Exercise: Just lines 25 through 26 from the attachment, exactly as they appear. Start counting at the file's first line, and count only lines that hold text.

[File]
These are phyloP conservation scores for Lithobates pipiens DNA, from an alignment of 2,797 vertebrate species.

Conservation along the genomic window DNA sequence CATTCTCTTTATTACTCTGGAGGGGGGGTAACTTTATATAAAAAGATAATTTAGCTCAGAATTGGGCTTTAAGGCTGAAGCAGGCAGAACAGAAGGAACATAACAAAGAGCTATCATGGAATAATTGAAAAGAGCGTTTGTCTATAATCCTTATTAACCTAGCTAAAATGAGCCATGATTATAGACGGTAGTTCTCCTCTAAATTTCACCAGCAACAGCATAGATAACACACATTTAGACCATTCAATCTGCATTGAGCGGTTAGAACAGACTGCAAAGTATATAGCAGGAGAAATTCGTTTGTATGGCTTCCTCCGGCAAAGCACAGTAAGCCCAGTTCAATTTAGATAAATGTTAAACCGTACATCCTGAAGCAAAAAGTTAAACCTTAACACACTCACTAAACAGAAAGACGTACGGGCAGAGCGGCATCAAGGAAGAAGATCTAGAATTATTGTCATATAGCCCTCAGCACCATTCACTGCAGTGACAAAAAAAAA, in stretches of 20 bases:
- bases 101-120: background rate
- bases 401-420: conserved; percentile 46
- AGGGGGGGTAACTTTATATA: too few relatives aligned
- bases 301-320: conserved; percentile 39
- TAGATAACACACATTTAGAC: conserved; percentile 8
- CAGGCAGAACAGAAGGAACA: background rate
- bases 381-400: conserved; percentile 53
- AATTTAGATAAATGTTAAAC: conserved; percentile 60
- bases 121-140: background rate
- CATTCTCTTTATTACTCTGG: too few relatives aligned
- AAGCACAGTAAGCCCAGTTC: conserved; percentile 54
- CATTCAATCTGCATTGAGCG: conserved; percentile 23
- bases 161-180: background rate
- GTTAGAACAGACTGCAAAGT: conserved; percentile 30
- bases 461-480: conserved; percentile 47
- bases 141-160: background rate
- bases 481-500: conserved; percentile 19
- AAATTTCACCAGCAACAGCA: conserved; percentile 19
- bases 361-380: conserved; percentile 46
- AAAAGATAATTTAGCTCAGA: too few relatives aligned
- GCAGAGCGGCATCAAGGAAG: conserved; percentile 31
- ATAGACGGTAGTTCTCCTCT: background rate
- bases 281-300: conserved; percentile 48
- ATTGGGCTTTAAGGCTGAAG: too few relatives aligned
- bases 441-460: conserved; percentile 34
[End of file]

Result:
- bases 281-300: conserved; percentile 48
- ATTGGGCTTTAAGGCTGAAG: too few relatives aligned